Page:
Become a mama without the drama

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When you’re pregnant, your friends, the Internet, and even your doctor often give advice that leaves you anxious and overwhelmed. You deserve a calm, straightforward, no-nonsense pregnancy. It’s time to dial down the stress and dial up the common sense. Common Sense Pregnancy is a breath of fresh air: accessible, authoritative, funny, reassuring, and personable, while still chock-full of comprehensive, medically-sound advice. Women's health expert, labor nurse, mother of four, and Fit Pregnancy.com columnist Jeanne Faulkner has been at the bedside for thousands of deliveries and provides the honest insider advice you need during pregnancy, labor, birth, and beyond, including straight talk on:

  • Which prenatal tests you actually need, and which you don’t.
  • Who’s on your labor team—and how to keep your labor room drama free.
  • What about sex?
  • How to deal with feeling lousy.
  • What works and what doesn’t for starting labor naturally.
  • How to avoid unneces­sary and risky medical interventions. 

Whether you want your pregnancy and birth to be all natural, all medical, or something in between, Common Sense Pregnancy eliminates the fear and puts you in charge of your body and prenatal experience, and helps you make the right choices for you and your baby.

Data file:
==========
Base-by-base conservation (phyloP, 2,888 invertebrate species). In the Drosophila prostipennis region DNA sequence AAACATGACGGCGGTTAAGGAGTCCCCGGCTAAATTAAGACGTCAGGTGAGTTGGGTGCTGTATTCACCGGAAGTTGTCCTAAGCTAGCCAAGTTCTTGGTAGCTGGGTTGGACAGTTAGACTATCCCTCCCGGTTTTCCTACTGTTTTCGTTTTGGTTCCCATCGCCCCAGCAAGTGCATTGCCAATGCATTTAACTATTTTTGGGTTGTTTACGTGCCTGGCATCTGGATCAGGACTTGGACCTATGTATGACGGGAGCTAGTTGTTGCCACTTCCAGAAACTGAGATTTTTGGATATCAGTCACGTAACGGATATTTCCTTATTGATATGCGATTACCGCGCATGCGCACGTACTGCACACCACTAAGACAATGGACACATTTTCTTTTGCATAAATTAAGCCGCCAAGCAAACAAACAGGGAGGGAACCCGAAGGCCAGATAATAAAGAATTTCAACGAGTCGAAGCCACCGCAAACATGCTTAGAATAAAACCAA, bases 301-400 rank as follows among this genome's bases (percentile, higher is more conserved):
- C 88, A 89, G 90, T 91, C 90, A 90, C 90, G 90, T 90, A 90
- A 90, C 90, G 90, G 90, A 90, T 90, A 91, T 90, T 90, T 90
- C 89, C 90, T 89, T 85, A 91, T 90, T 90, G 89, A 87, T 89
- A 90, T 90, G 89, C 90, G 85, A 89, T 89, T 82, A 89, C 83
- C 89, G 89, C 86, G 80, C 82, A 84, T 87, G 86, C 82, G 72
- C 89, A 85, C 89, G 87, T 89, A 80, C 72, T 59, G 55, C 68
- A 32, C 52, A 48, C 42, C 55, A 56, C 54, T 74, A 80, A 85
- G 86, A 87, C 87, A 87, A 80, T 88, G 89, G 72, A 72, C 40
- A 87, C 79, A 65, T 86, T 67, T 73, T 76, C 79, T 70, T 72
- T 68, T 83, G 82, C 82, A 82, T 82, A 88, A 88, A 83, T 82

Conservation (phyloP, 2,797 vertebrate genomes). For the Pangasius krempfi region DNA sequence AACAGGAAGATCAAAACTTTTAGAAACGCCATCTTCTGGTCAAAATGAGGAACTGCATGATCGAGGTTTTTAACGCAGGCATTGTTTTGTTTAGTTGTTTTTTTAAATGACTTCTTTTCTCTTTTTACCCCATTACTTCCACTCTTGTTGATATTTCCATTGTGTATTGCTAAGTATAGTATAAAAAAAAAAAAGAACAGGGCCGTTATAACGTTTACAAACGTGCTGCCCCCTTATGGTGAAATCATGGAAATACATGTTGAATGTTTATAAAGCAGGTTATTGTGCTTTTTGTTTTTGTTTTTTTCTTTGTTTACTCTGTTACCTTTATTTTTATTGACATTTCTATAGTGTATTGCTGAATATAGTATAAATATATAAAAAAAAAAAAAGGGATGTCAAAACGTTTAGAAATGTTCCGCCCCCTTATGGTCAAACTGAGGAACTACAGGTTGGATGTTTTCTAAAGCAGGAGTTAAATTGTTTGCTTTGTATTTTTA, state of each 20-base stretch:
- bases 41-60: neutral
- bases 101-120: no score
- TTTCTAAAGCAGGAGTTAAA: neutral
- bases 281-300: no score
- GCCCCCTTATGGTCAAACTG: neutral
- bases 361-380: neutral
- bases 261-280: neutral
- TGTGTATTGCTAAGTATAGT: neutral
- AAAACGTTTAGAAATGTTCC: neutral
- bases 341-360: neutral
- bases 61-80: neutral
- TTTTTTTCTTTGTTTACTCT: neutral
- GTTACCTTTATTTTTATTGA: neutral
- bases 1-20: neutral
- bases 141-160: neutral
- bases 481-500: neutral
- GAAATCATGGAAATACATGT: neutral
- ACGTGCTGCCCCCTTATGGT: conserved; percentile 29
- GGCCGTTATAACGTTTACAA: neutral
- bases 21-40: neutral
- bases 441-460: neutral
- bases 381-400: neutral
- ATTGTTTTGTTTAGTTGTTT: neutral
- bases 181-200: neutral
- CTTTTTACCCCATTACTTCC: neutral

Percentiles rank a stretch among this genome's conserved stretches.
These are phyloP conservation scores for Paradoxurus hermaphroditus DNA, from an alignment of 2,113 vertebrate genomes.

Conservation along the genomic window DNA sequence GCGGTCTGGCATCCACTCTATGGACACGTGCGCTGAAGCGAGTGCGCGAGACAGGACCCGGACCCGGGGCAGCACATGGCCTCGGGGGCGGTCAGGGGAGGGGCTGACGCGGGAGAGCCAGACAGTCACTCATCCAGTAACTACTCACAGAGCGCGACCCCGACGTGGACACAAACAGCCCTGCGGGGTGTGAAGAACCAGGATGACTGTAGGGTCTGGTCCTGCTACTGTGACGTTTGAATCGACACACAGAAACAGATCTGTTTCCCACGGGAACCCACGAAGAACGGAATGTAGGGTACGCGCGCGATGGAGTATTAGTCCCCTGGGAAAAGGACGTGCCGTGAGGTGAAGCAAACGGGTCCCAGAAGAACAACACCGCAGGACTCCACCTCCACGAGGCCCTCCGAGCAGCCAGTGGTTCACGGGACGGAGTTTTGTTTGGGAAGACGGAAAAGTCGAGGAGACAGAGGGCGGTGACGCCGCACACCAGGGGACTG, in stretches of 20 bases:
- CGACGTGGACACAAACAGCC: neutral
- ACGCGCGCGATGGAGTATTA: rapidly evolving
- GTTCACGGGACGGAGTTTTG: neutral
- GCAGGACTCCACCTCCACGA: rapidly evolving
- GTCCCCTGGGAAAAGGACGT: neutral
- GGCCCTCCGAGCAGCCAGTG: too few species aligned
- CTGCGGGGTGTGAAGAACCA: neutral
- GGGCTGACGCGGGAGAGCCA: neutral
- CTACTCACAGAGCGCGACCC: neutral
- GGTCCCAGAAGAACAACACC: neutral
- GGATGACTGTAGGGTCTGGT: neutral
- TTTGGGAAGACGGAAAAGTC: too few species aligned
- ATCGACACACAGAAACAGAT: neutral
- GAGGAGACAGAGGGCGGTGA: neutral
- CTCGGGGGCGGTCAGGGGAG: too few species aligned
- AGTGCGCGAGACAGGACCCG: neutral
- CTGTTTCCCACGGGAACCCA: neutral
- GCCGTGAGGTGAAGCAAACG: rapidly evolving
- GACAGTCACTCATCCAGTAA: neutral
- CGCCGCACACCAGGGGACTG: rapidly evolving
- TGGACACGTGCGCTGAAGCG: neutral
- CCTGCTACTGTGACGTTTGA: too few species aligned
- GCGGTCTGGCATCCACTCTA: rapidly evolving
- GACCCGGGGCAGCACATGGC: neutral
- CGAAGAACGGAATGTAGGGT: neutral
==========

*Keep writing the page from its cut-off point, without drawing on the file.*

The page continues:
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Reviews

 

"I highly recommend this book to any woman beginning her pregnancy journey. Jeanne draws on her expertise as a labor and delivery nurse and writes like the wise best friend we all wish we had on speed dial. Jeanne's practical approach to pregnancy and childbirth left me feeling confident and comfortable with my choices.

— E.H.

"Nice to read a book on pregnancy and birth written by a professional (and a mom) who talks to you like a cherished friend, or a favorite sister. I loved Jeanne’s writing style: conversational without being condescending, smart without being overly complex, and occasionally laugh-out-loud funny."

— S.F.

"A pro-woman, sensible, and empathetic guide to maybe not letting your pregnancy, or your medical professionals, totally freak you out. In a culture that pushes medical tests and hyper-medicalization, it's nice to see a common-sense advocate for medical intervention when it's needed, and empowered, informed mothers-to-be to decide when it's not."

— J.